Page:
Nepali Times Asian Paints
Strictly Business
Dear Leader


The Maoist-led government never tires of talking about the ideals of democracy and development. Its three recent actions are anything but about those ideals:

Distressed industries:
Two weeks ago, the government announced that it would provide tax relief for five years to 25 distressed companies. A distressed company, by definition, is one that is going out of business for a variety of reasons ranging from bad management to bad products. In general, such a company should be allowed to exit from the market so that newer companies, set up with private money, can come in and compete in the market place. There's no sense spending money that should go for education and rural health services to prop up failed companies.

But no. Using its omniscient wisdom, the government assigned a committee to come up with a list of distressed companies. When bureaucrats and party hacks get together to create a list of distressed companies for state subsidy amounting to figures they recommend, it's anybody's guess what sort of companies with what sort of influence make the list. Politely, this is called helping out government-designated 'nationalist capitalists'. Impolitely, it's called looting the treasury to help one's own political friends and supporters who happen to mismanage companies on the side.

Expansion without compensation: Many people, especially those who have come to live in Kathmandu from other parts of Nepal, have hailed the government's move to widen the streets of the city. True, there is no debating that Kathmandu's traffic congestion requires a state intervention.

But whether that intervention should come in the form of sending bulldozers to demolish private homes and properties in the name of widening the roads is debatable. In most cases, the government compounded the problem by taking a needlessly hard-headed line. It gave little or no prior information to the property owners. It did not talk about providing a paisa of compensation to them, it painted all owners with the same brush, insinuating that all were members of the bourgeoisie class who had long encroached upon public land when the verifiable truth differs from owner to owner.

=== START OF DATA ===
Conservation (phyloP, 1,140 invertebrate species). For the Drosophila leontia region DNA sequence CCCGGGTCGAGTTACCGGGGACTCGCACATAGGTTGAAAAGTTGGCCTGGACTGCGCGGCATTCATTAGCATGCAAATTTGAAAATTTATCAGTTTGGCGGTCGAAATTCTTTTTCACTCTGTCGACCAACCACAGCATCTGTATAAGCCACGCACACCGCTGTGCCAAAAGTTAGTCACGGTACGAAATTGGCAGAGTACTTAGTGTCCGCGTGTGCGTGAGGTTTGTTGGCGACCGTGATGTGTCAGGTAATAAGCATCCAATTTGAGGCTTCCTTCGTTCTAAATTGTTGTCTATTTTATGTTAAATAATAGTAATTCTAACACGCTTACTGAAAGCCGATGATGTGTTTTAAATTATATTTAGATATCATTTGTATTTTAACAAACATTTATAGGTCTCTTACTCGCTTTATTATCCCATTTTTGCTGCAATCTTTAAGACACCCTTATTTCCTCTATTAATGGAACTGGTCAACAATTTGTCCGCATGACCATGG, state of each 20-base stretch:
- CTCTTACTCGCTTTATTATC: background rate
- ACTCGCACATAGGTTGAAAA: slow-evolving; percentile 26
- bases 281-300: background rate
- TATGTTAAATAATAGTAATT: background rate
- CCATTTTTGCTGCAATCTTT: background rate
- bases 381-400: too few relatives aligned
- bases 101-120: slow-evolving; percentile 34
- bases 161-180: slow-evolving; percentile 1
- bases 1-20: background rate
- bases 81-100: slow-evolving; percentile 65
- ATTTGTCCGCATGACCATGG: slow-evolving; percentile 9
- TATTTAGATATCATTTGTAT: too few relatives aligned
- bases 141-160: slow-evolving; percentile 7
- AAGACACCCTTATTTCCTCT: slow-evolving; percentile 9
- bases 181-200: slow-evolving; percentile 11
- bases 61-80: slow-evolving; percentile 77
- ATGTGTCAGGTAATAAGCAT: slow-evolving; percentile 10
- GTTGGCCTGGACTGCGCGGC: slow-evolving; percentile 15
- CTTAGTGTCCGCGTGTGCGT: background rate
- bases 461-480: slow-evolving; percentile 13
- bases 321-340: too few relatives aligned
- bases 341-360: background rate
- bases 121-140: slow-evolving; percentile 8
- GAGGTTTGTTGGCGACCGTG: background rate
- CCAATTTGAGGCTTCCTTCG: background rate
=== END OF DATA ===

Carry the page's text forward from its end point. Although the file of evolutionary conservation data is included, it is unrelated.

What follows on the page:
Democratic niceties be damned, the government seemed to say. What matters is impressing foreign friends when they drive around in Kathmandu next year for a SAARC convention. Broadly though, the government's sledgehammer approach to demolition signals its interest in siding with what is likely to be momentarily popular than with the matter of following due process that that lays down a predictable system for doing public construction.

Havel versus Kim:
On the death of communist dictator Kim Jong Il, our government found time to send North Korea a letter of condolence. But on the death of Vaclav Havel, a democrat who defied communist tyranny and led the Velvet Revolution in the former Czechoslovakia, the government stayed silent. What is one to make of this selective gesture?

That North Korea is closer to where it wants to take Nepal next? Or, that those who fight against tyranny and totalitarianism and champion the rights and the dignity of an individual are to be shunned and are not Nepal's friends?

Our prime minister, a PhD no less, is a man fond of symbols and signals. From riding a Nepal-assembled Mustang jeep to going on live radio to answer callers' questions, he signals that he is a man of the people -- a dear leader, if there is one. But if his recent signals of handing out state funds to his capitalist friends, demolishing private property without following due process, and choosing Nepal's international friends on the basis of his party's political ideology are any guide, our journey on the road to democracy and development is going to be one long and hard trek.

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1. jange

"On the death of communist dictator Kim Jong Il, our government found time to send North Korea a letter of condolence. But on the death of Vaclav Havel, a democrat who defied communist tyranny and led the Velvet Revolution in the former Czechoslovakia, the government stayed silent. What is one to make of this selective gesture?"

One is a serving president. The other is an ex president. There are different diplomatic protocols for the two. Really!!

2. who cares
I had heard that hisila yami asked vote, during CA election, by promising female voters not to demolish their property to widen road at the time of congress led govt if she wins the election.

I think, finance minister pun is trying his team's best to reverse the damage done to our economy by then finance minister bhattarai. 

3. Bange
When Ganesh Man died, there were condolences from heads of state and PMs of other countries.

4. misha
Jange, heads of states of many countries flew to the Czech Republic to attend the funeral of Vaclav Havel. It's called DIPLOMACY.

5. J Thapa

Mr. Tiwari, I always admired your articles. But now, what the heck? The Maoist led government may have many legitimate problems but widening roads is something they deserve much credit. There is just no other way. You know that and I know that. The slums will also have to go. We cannot live in filth and stench anymore. Please support the good work of any government instead of just being criticial for criticism sake.

J thapa


6. jange
4. misha